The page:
A Research Study to Examine the Difference Between Local Anesthetics Alone and Local Anesthetics Plus Steroids in the Treatment of Chronic Headache

This study has been completed.
Sponsor:
Information provided by:
Thomas Jefferson University
ClinicalTrials.gov Identifier:
NCT00203294
First received: September 13, 2005
Last updated: January 22, 2009
Last verified: January 2009
  Purpose

Subjects are scheduled to undergo a Greater Occipital Nerve Block (GONB) as treatment for your chronic daily headache. GONB has been used for many years in the treatment of headaches. The nerve block is done by injecting a liquid drug through the skin of the back of the head to the area of the greater occipital nerve. The nerve runs superficially in this area, therefore the drugs are injected just under the skin. The injected drugs block electrical transmission through the nerve, resulting in reduced head pain. There are treatment options for patients receiving a GONB, however, some clinicians use local anesthetics (lidocaine and /or bupivicaine) alone, and some use local anesthetics with local steroid injection. The purpose of this study is to evaluate whether or not there is an observed difference between these two treatment approaches for GONB. We expect to enroll 60 patients into this research study at Thomas Jefferson University only.


Condition Intervention
Migraine
Drug: lidocaine plus bupivicaine
Drug: lidocaine plus bupivicaine plus triamcinolone (steroid)

Study Type: Interventional
Study Design: Allocation: Randomized
Endpoint Classification: Safety/Efficacy Study
Intervention Model: Parallel Assignment
Masking: Single Blind
Primary Purpose: Treatment
Official Title: Comparison Of Greater Occipital Nerve Block With Lidocaine And Bupivicaine Alone Or With Steroids In a Chronic Headache Population

Resource links provided by NLM:


Further study details as provided by Thomas Jefferson University:

Primary Outcome Measures:
  • To compare the efficacy of greater occipital nerve (GON) block with lidocaine 2% and bupivicaine 0.5% (treatment A), versus lidocaine 2% and bupivicaine 0.5% plus triamcinolone (kenalog) 40mg (treatment B), in treatment of daily or near daily headache.
  • Efficacy will be assessed as decrease in headache pain, as measured on an 11-point verbal scale (0=no pain, 10=excruciating pain). Efficacy will be compared between treatment groups and to historical baseline within each group.

Secondary Outcome Measures:
  • To assess the tolerability of the two treatment protocols (treatment A versus treatment B)
  • To evaluate the effect of treatment on neck pain in the two groups compared to historical baseline, and between the two treatment groups.
  • To evaluate effect of treatment on associated symptoms (nausea, phonophobia and photophobia) as measured using a 4 point scale (none, mild, moderate, severe) compared to historical baseline, and between the two treatment groups.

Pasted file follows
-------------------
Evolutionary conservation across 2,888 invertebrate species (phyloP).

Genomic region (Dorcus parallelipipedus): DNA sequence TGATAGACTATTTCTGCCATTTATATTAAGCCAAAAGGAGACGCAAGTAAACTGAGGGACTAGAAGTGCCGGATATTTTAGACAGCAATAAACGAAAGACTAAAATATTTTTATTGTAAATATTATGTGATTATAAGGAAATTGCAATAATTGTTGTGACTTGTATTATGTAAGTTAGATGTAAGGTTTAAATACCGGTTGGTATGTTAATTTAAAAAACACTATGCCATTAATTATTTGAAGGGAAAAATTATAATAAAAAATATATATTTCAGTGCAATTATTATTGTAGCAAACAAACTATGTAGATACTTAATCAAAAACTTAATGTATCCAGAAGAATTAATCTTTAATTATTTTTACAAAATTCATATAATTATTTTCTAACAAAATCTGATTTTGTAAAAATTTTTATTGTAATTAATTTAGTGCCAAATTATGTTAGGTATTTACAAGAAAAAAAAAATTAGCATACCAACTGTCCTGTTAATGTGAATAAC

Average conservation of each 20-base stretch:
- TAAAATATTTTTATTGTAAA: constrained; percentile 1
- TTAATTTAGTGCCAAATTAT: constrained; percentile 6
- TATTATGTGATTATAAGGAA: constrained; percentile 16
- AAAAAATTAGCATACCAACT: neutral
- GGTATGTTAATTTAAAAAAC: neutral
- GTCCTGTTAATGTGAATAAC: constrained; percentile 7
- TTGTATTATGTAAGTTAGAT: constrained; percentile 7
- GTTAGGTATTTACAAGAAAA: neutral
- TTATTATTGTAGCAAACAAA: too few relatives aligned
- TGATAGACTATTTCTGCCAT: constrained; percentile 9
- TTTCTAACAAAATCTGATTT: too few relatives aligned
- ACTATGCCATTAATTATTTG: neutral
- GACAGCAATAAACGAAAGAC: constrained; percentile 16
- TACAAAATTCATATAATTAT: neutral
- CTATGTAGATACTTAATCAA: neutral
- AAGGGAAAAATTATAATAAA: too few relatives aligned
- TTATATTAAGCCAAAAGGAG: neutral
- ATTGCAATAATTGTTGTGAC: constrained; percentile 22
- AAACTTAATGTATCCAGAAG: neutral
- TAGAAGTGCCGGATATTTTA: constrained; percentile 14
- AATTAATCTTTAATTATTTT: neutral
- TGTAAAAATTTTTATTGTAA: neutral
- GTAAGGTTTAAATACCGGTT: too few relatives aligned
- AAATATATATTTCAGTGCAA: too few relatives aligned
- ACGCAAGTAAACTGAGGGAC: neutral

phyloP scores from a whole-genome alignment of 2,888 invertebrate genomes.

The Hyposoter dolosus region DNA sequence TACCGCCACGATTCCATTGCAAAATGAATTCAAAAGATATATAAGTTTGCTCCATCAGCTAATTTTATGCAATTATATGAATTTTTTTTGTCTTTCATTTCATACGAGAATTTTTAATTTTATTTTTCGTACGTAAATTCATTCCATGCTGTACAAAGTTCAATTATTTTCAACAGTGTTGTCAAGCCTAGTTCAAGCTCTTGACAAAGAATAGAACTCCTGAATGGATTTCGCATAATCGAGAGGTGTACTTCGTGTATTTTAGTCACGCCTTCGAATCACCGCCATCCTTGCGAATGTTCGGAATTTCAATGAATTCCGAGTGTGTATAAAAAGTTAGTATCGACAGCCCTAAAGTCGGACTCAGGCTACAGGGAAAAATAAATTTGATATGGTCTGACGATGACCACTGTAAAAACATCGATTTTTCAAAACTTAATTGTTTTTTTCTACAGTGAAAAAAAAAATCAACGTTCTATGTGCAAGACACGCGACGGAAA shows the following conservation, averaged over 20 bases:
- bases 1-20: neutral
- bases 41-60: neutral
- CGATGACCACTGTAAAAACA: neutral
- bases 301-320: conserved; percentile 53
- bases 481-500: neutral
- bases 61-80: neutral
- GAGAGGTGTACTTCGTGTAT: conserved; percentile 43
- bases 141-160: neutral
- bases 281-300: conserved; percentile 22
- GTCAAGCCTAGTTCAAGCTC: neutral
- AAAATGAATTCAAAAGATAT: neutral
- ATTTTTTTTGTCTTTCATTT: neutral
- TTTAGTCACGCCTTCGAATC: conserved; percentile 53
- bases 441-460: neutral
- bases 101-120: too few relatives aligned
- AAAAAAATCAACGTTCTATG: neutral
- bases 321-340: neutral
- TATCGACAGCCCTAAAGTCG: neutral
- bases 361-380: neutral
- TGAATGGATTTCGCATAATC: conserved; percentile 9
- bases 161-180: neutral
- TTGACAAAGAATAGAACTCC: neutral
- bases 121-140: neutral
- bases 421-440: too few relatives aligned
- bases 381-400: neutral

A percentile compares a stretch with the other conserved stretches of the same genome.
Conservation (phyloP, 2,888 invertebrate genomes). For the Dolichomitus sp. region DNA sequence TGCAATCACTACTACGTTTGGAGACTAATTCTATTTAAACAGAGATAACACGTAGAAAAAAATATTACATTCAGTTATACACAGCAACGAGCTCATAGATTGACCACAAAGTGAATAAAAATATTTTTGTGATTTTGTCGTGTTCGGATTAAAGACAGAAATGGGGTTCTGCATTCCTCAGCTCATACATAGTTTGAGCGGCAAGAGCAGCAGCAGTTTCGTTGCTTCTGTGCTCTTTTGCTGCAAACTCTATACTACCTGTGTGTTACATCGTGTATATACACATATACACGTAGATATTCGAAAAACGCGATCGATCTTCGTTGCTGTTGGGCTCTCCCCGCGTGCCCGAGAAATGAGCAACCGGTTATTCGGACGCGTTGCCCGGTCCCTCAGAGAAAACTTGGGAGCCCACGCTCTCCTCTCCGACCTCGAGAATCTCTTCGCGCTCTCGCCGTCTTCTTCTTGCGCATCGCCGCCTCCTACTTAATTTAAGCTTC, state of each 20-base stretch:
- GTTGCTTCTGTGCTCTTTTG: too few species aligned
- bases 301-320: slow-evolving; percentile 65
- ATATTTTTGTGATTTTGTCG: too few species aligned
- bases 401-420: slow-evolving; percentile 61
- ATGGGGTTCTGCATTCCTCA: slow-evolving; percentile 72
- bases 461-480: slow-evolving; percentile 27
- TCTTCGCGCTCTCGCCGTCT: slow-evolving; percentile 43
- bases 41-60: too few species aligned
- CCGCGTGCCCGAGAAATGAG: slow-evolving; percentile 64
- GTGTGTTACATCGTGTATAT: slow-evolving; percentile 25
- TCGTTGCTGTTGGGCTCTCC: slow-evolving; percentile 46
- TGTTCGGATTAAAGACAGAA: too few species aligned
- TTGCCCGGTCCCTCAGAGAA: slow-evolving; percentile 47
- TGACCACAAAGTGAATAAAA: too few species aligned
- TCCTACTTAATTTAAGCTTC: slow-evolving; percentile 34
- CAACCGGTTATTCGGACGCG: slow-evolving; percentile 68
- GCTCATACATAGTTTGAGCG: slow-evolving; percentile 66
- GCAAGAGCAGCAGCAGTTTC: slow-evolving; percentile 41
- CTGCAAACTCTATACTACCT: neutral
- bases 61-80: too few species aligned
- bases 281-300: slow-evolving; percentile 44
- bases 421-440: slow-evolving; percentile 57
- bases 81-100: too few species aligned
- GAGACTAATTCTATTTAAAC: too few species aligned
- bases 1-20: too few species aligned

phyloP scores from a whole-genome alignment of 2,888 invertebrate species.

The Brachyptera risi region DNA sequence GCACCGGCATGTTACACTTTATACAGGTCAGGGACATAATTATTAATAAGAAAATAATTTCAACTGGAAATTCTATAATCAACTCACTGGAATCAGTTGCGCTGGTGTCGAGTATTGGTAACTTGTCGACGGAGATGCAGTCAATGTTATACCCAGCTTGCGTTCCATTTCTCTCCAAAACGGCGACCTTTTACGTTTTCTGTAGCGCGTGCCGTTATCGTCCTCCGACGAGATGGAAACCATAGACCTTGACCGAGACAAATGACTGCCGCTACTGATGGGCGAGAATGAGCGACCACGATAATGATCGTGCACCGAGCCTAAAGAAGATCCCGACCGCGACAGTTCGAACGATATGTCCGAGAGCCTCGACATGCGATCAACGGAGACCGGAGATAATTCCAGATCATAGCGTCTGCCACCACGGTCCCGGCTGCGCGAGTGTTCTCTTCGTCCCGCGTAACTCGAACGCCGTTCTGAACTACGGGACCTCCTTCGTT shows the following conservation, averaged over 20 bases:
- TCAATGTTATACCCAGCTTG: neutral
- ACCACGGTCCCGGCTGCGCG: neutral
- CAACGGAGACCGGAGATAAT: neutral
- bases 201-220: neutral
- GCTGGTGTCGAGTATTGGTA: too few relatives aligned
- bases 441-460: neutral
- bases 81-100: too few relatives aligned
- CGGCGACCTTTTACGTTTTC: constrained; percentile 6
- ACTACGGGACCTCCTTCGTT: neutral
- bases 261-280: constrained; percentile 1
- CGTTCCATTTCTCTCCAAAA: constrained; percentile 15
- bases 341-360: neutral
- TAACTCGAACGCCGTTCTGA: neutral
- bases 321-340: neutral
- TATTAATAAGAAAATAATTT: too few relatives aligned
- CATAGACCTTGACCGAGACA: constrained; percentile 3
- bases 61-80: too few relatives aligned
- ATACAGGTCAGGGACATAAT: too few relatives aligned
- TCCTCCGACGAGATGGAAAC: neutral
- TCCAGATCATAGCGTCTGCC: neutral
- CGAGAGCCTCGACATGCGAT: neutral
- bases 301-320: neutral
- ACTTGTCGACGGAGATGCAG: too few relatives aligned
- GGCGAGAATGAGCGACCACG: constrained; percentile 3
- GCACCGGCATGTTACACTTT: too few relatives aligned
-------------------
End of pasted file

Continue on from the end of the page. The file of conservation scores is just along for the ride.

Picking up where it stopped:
• To evaluate effect of treatment on acute-medication use, compared to historical baseline, and between the two treatment groups.

Estimated Enrollment: 60
Study Start Date: June 2005
  Eligibility

Ages Eligible for Study:   18 Years to 65 Years
Genders Eligible for Study:   Both
Accepts Healthy Volunteers:   No
Criteria

Inclusion Criteria:

  • Adult patients, age 18-65 inclusive
  • Patients who have chronic daily headache (15 or more headache days per month) for at least 3 months prior to enrollment in the study.
  • Headache level should be 5/10 or more at time of GON block.
  • Patients should have posterior cervical muscle tenderness at time of nerve block.

Exclusion Criteria:

  • Patients who had surgery or any other invasive procedure in the occipital area.
  • Patients with abnormal sensory findings on examination or any known neurological disease that may affect skin sensation (peripheral neuropathy, multiple sclerosis, stroke, etc).
  • Patients diagnosed with cluster headache
  • Patients with skin diseases that may affect skin sensation.
  • Patients who are cognitively impaired.
  • Patients with significant psychiatric disorder that may affect their understanding of the study protocol and/or their cooperation with the investigators.
  • Patients who are pregnant or breast-feeding.
  Contacts and Locations
Please refer to this study by its ClinicalTrials.gov identifier: NCT00203294

Locations
United States, Pennsylvania
Jefferson Headache Center
Philadelphia, Pennsylvania, United States, 19107
Sponsors and Collaborators
Thomas Jefferson University
Investigators
Principal Investigator: Stephen D Silberstein, MD Thomas Jefferson University, Jefferson Headache Center
  More Information

No publications provided

ClinicalTrials.gov Identifier: NCT00203294     History of Changes
Other Study ID Numbers: GONB/ STE/ 01
Study First Received: September 13, 2005
Last Updated: January 22, 2009
Health Authority: United States: Food and Drug Administration

Additional relevant MeSH terms:
Headache Disorders
Headache Disorders, Primary
Headache
Migraine Disorders
Pain
Neurologic Manifestations
Nervous System Diseases
Signs and Symptoms
Brain Diseases
Central Nervous System Diseases
Anesthetics, Local
Bupivacaine
Lidocaine
Anesthetics
Triamcinolone hexacetonide
Triamcinolone
Triamcinolone Acetonide
Triamcinolone diacetate
Central Nervous System Depressants
Physiological Effects of Drugs
Pharmacologic Actions
Sensory System Agents
Peripheral Nervous System Agents
Central Nervous System Agents
Therapeutic Uses
Anti-Arrhythmia Agents
Cardiovascular Agents
Anti-Inflammatory Agents
Glucocorticoids
Hormones

ClinicalTrials.gov processed this record on April 16, 2014